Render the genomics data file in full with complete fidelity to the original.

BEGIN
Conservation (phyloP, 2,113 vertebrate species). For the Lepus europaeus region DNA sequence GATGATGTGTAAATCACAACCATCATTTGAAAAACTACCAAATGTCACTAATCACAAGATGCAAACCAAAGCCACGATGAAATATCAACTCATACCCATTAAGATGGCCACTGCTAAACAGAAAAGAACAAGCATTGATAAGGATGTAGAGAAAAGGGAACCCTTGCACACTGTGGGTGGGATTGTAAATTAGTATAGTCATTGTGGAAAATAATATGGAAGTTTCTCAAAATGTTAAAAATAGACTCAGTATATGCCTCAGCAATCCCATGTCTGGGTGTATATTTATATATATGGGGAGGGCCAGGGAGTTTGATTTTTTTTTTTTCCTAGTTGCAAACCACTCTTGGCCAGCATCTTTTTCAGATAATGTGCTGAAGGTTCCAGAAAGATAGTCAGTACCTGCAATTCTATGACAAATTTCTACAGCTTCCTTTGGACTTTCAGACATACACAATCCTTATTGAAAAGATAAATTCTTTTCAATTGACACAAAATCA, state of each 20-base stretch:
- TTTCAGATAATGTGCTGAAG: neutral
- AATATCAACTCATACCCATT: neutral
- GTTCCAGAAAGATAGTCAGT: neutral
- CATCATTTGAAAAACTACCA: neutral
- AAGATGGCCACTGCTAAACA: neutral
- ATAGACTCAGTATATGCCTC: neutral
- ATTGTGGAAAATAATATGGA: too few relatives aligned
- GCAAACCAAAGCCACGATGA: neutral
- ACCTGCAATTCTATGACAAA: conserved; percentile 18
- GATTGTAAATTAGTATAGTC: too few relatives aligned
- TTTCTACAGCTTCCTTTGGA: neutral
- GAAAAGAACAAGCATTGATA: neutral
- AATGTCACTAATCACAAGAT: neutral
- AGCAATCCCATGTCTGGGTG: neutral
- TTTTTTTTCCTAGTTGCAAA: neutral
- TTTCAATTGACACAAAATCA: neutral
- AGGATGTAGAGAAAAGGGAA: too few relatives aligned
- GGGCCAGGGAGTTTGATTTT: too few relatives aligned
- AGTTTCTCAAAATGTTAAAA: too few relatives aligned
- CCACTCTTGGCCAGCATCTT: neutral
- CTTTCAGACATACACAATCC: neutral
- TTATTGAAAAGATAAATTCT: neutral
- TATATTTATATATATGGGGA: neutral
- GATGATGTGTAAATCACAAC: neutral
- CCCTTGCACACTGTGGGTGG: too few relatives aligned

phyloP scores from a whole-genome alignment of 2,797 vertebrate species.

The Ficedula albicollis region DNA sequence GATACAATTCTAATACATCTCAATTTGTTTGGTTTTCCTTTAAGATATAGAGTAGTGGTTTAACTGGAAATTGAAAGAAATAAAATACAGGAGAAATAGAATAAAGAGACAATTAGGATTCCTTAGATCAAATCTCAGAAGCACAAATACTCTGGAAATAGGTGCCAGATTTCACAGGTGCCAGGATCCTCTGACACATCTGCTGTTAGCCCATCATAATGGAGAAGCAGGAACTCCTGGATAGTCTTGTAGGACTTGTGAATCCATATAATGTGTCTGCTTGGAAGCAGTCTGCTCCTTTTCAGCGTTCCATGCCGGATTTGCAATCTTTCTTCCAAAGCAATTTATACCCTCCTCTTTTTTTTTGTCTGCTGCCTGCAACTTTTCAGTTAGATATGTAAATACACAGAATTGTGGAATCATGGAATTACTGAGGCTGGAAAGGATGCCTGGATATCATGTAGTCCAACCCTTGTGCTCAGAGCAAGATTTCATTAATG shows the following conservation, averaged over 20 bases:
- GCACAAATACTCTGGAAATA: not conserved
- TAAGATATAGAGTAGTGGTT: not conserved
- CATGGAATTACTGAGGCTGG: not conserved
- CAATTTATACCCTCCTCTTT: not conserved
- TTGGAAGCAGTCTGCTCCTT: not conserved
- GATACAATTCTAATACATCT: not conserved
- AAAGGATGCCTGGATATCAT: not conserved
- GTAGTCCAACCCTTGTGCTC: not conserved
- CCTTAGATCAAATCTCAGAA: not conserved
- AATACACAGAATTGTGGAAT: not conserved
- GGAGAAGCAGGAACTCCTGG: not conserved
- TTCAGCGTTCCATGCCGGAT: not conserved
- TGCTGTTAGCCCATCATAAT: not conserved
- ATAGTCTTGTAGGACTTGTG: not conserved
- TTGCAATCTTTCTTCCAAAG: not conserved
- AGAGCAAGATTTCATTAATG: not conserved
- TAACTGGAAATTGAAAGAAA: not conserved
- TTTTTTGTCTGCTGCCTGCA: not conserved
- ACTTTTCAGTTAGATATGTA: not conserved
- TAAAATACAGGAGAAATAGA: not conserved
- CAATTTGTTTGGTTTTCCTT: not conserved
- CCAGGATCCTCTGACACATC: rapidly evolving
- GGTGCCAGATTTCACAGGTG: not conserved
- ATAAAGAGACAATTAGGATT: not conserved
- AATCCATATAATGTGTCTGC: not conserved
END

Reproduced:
Conservation (phyloP, 2,113 vertebrate species). For the Lepus europaeus region DNA sequence GATGATGTGTAAATCACAACCATCATTTGAAAAACTACCAAATGTCACTAATCACAAGATGCAAACCAAAGCCACGATGAAATATCAACTCATACCCATTAAGATGGCCACTGCTAAACAGAAAAGAACAAGCATTGATAAGGATGTAGAGAAAAGGGAACCCTTGCACACTGTGGGTGGGATTGTAAATTAGTATAGTCATTGTGGAAAATAATATGGAAGTTTCTCAAAATGTTAAAAATAGACTCAGTATATGCCTCAGCAATCCCATGTCTGGGTGTATATTTATATATATGGGGAGGGCCAGGGAGTTTGATTTTTTTTTTTTCCTAGTTGCAAACCACTCTTGGCCAGCATCTTTTTCAGATAATGTGCTGAAGGTTCCAGAAAGATAGTCAGTACCTGCAATTCTATGACAAATTTCTACAGCTTCCTTTGGACTTTCAGACATACACAATCCTTATTGAAAAGATAAATTCTTTTCAATTGACACAAAATCA, state of each 20-base stretch:
- TTTCAGATAATGTGCTGAAG: neutral
- AATATCAACTCATACCCATT: neutral
- GTTCCAGAAAGATAGTCAGT: neutral
- CATCATTTGAAAAACTACCA: neutral
- AAGATGGCCACTGCTAAACA: neutral
- ATAGACTCAGTATATGCCTC: neutral
- ATTGTGGAAAATAATATGGA: too few relatives aligned
- GCAAACCAAAGCCACGATGA: neutral
- ACCTGCAATTCTATGACAAA: conserved; percentile 18
- GATTGTAAATTAGTATAGTC: too few relatives aligned
- TTTCTACAGCTTCCTTTGGA: neutral
- GAAAAGAACAAGCATTGATA: neutral
- AATGTCACTAATCACAAGAT: neutral
- AGCAATCCCATGTCTGGGTG: neutral
- TTTTTTTTCCTAGTTGCAAA: neutral
- TTTCAATTGACACAAAATCA: neutral
- AGGATGTAGAGAAAAGGGAA: too few relatives aligned
- GGGCCAGGGAGTTTGATTTT: too few relatives aligned
- AGTTTCTCAAAATGTTAAAA: too few relatives aligned
- CCACTCTTGGCCAGCATCTT: neutral
- CTTTCAGACATACACAATCC: neutral
- TTATTGAAAAGATAAATTCT: neutral
- TATATTTATATATATGGGGA: neutral
- GATGATGTGTAAATCACAAC: neutral
- CCCTTGCACACTGTGGGTGG: too few relatives aligned

phyloP scores from a whole-genome alignment of 2,797 vertebrate species.

The Ficedula albicollis region DNA sequence GATACAATTCTAATACATCTCAATTTGTTTGGTTTTCCTTTAAGATATAGAGTAGTGGTTTAACTGGAAATTGAAAGAAATAAAATACAGGAGAAATAGAATAAAGAGACAATTAGGATTCCTTAGATCAAATCTCAGAAGCACAAATACTCTGGAAATAGGTGCCAGATTTCACAGGTGCCAGGATCCTCTGACACATCTGCTGTTAGCCCATCATAATGGAGAAGCAGGAACTCCTGGATAGTCTTGTAGGACTTGTGAATCCATATAATGTGTCTGCTTGGAAGCAGTCTGCTCCTTTTCAGCGTTCCATGCCGGATTTGCAATCTTTCTTCCAAAGCAATTTATACCCTCCTCTTTTTTTTTGTCTGCTGCCTGCAACTTTTCAGTTAGATATGTAAATACACAGAATTGTGGAATCATGGAATTACTGAGGCTGGAAAGGATGCCTGGATATCATGTAGTCCAACCCTTGTGCTCAGAGCAAGATTTCATTAATG shows the following conservation, averaged over 20 bases:
- GCACAAATACTCTGGAAATA: not conserved
- TAAGATATAGAGTAGTGGTT: not conserved
- CATGGAATTACTGAGGCTGG: not conserved
- CAATTTATACCCTCCTCTTT: not conserved
- TTGGAAGCAGTCTGCTCCTT: not conserved
- GATACAATTCTAATACATCT: not conserved
- AAAGGATGCCTGGATATCAT: not conserved
- GTAGTCCAACCCTTGTGCTC: not conserved
- CCTTAGATCAAATCTCAGAA: not conserved
- AATACACAGAATTGTGGAAT: not conserved
- GGAGAAGCAGGAACTCCTGG: not conserved
- TTCAGCGTTCCATGCCGGAT: not conserved
- TGCTGTTAGCCCATCATAAT: not conserved
- ATAGTCTTGTAGGACTTGTG: not conserved
- TTGCAATCTTTCTTCCAAAG: not conserved
- AGAGCAAGATTTCATTAATG: not conserved
- TAACTGGAAATTGAAAGAAA: not conserved
- TTTTTTGTCTGCTGCCTGCA: not conserved
- ACTTTTCAGTTAGATATGTA: not conserved
- TAAAATACAGGAGAAATAGA: not conserved
- CAATTTGTTTGGTTTTCCTT: not conserved
- CCAGGATCCTCTGACACATC: rapidly evolving
- GGTGCCAGATTTCACAGGTG: not conserved
- ATAAAGAGACAATTAGGATT: not conserved
- AATCCATATAATGTGTCTGC: not conserved